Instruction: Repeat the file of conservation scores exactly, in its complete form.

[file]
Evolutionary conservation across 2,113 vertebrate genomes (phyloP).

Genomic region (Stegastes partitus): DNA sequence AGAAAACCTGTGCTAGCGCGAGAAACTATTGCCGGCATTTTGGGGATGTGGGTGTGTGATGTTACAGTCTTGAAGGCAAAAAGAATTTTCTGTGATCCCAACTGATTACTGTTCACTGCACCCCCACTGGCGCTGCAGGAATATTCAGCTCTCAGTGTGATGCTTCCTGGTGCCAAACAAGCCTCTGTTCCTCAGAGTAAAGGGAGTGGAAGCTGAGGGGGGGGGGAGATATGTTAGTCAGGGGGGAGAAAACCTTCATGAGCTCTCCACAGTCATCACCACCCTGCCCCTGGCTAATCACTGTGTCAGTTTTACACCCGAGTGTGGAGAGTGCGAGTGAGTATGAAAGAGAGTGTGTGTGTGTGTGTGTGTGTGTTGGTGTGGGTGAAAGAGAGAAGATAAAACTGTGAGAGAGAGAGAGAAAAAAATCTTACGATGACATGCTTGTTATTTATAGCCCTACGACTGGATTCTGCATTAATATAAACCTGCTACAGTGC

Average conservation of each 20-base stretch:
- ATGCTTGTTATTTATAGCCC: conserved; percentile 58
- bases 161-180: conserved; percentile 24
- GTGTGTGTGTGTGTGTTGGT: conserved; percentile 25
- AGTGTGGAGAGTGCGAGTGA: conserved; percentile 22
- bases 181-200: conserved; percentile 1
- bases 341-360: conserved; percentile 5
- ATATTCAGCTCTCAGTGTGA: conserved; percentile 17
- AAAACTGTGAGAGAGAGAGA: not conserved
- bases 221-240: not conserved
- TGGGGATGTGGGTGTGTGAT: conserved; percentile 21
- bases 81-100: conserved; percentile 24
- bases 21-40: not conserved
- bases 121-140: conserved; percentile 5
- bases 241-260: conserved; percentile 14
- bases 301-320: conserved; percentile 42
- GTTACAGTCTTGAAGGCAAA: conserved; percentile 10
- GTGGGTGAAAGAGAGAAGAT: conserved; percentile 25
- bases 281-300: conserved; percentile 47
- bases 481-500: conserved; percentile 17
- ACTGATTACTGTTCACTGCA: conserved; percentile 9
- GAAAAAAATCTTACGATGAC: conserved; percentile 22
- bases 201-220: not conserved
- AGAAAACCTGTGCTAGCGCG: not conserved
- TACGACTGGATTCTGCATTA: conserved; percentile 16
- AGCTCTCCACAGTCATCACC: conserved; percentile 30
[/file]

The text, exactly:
Evolutionary conservation across 2,113 vertebrate genomes (phyloP).

Genomic region (Stegastes partitus): DNA sequence AGAAAACCTGTGCTAGCGCGAGAAACTATTGCCGGCATTTTGGGGATGTGGGTGTGTGATGTTACAGTCTTGAAGGCAAAAAGAATTTTCTGTGATCCCAACTGATTACTGTTCACTGCACCCCCACTGGCGCTGCAGGAATATTCAGCTCTCAGTGTGATGCTTCCTGGTGCCAAACAAGCCTCTGTTCCTCAGAGTAAAGGGAGTGGAAGCTGAGGGGGGGGGGAGATATGTTAGTCAGGGGGGAGAAAACCTTCATGAGCTCTCCACAGTCATCACCACCCTGCCCCTGGCTAATCACTGTGTCAGTTTTACACCCGAGTGTGGAGAGTGCGAGTGAGTATGAAAGAGAGTGTGTGTGTGTGTGTGTGTGTGTTGGTGTGGGTGAAAGAGAGAAGATAAAACTGTGAGAGAGAGAGAGAAAAAAATCTTACGATGACATGCTTGTTATTTATAGCCCTACGACTGGATTCTGCATTAATATAAACCTGCTACAGTGC

Average conservation of each 20-base stretch:
- ATGCTTGTTATTTATAGCCC: conserved; percentile 58
- bases 161-180: conserved; percentile 24
- GTGTGTGTGTGTGTGTTGGT: conserved; percentile 25
- AGTGTGGAGAGTGCGAGTGA: conserved; percentile 22
- bases 181-200: conserved; percentile 1
- bases 341-360: conserved; percentile 5
- ATATTCAGCTCTCAGTGTGA: conserved; percentile 17
- AAAACTGTGAGAGAGAGAGA: not conserved
- bases 221-240: not conserved
- TGGGGATGTGGGTGTGTGAT: conserved; percentile 21
- bases 81-100: conserved; percentile 24
- bases 21-40: not conserved
- bases 121-140: conserved; percentile 5
- bases 241-260: conserved; percentile 14
- bases 301-320: conserved; percentile 42
- GTTACAGTCTTGAAGGCAAA: conserved; percentile 10
- GTGGGTGAAAGAGAGAAGAT: conserved; percentile 25
- bases 281-300: conserved; percentile 47
- bases 481-500: conserved; percentile 17
- ACTGATTACTGTTCACTGCA: conserved; percentile 9
- GAAAAAAATCTTACGATGAC: conserved; percentile 22
- bases 201-220: not conserved
- AGAAAACCTGTGCTAGCGCG: not conserved
- TACGACTGGATTCTGCATTA: conserved; percentile 16
- AGCTCTCCACAGTCATCACC: conserved; percentile 30